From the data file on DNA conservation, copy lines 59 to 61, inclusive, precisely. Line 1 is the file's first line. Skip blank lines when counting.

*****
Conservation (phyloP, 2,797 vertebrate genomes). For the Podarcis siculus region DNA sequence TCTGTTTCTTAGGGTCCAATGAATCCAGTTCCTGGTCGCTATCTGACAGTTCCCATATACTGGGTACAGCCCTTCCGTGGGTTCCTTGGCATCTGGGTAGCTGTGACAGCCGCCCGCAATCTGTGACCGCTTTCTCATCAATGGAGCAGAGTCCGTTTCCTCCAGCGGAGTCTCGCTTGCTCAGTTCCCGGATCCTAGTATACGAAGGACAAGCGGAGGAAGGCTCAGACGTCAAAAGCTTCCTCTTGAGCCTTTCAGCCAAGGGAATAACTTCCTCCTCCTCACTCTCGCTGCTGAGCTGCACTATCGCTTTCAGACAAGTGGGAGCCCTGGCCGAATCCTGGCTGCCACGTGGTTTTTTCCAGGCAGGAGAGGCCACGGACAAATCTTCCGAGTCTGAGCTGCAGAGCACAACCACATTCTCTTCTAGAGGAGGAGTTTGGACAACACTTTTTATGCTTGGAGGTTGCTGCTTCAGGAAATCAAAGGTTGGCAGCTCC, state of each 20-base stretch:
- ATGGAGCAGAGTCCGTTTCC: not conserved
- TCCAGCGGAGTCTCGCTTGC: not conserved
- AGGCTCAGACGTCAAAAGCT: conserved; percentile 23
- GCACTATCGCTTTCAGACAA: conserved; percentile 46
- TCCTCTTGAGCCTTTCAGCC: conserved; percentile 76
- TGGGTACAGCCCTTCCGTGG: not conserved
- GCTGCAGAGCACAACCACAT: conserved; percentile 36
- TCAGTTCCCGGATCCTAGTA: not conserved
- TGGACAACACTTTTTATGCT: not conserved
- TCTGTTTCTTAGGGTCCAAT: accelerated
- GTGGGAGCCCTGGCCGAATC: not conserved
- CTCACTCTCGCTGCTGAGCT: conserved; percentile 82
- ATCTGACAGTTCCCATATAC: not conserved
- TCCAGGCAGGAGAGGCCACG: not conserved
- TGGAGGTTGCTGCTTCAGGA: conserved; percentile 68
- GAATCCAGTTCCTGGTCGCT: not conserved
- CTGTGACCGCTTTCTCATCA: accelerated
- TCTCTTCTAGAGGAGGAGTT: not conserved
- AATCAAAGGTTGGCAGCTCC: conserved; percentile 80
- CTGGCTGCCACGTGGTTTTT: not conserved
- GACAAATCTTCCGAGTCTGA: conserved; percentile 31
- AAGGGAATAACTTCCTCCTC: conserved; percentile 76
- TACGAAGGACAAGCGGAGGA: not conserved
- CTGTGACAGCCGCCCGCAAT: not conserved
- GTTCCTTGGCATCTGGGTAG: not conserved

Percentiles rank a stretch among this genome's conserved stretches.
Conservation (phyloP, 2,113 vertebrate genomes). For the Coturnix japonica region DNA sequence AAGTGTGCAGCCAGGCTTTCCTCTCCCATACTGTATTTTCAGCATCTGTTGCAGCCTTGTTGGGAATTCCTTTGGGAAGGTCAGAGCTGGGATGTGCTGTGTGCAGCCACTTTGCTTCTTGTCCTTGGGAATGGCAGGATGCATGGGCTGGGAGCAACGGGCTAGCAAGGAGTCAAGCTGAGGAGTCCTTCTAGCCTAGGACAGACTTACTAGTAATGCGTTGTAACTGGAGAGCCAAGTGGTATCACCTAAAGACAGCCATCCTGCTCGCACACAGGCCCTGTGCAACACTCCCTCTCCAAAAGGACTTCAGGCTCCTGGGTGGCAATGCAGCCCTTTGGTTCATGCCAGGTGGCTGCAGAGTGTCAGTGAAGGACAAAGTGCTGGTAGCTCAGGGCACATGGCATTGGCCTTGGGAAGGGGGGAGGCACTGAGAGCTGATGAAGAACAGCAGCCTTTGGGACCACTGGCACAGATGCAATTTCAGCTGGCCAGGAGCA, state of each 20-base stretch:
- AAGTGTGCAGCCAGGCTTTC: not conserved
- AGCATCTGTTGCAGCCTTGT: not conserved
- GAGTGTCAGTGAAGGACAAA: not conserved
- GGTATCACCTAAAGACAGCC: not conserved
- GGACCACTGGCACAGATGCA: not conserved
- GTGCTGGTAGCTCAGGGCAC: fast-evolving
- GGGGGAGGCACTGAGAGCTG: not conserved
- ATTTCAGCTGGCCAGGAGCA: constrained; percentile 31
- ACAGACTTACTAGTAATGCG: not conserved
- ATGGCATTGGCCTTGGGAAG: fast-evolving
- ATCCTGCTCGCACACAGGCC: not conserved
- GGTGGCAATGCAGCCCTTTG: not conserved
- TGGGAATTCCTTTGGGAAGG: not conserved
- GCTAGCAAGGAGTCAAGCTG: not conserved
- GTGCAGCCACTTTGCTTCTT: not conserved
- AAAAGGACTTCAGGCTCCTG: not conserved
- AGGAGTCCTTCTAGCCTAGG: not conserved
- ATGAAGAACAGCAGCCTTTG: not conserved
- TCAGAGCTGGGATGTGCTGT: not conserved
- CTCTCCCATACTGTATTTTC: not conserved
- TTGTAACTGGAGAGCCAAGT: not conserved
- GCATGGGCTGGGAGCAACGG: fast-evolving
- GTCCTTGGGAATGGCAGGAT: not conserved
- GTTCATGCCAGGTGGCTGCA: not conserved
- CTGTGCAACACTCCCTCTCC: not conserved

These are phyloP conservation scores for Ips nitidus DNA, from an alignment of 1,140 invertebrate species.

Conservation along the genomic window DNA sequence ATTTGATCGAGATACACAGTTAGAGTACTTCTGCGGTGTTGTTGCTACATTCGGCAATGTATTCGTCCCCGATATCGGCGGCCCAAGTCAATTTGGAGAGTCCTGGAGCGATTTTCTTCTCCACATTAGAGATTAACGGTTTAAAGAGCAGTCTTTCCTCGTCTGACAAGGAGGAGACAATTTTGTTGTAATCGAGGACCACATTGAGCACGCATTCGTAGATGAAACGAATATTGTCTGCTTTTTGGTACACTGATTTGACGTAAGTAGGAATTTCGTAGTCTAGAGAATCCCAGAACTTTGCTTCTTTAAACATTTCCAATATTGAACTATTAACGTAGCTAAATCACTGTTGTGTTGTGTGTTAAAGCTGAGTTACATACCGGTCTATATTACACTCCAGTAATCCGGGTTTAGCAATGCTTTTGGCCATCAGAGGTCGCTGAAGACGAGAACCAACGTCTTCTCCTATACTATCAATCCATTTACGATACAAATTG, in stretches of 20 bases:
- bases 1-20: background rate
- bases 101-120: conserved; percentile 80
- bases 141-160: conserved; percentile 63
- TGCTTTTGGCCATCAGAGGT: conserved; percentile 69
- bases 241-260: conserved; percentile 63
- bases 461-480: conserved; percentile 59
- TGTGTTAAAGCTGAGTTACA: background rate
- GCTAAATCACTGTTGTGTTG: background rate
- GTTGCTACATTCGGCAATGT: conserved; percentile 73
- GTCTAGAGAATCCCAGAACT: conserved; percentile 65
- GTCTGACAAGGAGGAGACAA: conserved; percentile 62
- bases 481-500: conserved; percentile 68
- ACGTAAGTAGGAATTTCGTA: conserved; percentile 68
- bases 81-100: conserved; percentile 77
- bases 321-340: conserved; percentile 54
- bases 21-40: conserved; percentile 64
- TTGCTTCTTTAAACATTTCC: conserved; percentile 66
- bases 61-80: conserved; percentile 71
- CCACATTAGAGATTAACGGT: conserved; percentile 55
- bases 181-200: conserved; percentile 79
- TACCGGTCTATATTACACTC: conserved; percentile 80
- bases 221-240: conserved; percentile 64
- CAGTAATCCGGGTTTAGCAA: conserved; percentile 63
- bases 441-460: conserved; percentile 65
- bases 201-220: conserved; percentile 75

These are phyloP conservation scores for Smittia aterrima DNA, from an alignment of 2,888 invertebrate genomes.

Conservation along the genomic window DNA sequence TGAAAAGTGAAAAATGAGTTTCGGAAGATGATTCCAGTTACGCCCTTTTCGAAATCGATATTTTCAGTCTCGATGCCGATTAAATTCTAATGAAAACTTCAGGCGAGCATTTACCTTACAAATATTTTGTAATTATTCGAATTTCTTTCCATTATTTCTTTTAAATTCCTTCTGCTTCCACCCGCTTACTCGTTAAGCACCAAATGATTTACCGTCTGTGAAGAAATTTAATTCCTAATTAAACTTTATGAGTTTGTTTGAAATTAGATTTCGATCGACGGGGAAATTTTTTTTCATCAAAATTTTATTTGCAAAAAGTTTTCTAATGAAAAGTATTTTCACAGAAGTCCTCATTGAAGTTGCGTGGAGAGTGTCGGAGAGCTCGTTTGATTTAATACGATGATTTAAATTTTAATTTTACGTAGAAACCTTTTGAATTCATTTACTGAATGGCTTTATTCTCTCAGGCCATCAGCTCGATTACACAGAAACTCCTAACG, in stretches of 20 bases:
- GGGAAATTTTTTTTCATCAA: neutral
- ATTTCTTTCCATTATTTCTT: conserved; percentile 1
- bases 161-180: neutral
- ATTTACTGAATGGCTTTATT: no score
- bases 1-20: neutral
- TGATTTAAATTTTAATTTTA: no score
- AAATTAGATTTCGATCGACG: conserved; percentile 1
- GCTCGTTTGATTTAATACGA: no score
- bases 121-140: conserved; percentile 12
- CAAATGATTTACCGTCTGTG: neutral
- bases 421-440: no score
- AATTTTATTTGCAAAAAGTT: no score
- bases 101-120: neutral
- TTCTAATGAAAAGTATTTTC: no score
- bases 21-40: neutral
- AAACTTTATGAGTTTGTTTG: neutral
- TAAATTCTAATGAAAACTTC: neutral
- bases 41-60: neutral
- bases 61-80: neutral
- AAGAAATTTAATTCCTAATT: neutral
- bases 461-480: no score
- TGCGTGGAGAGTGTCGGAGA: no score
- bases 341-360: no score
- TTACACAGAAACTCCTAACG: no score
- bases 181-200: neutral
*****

- TGCTTTTGGCCATCAGAGGT: conserved; percentile 69
- bases 241-260: conserved; percentile 63
- bases 461-480: conserved; percentile 59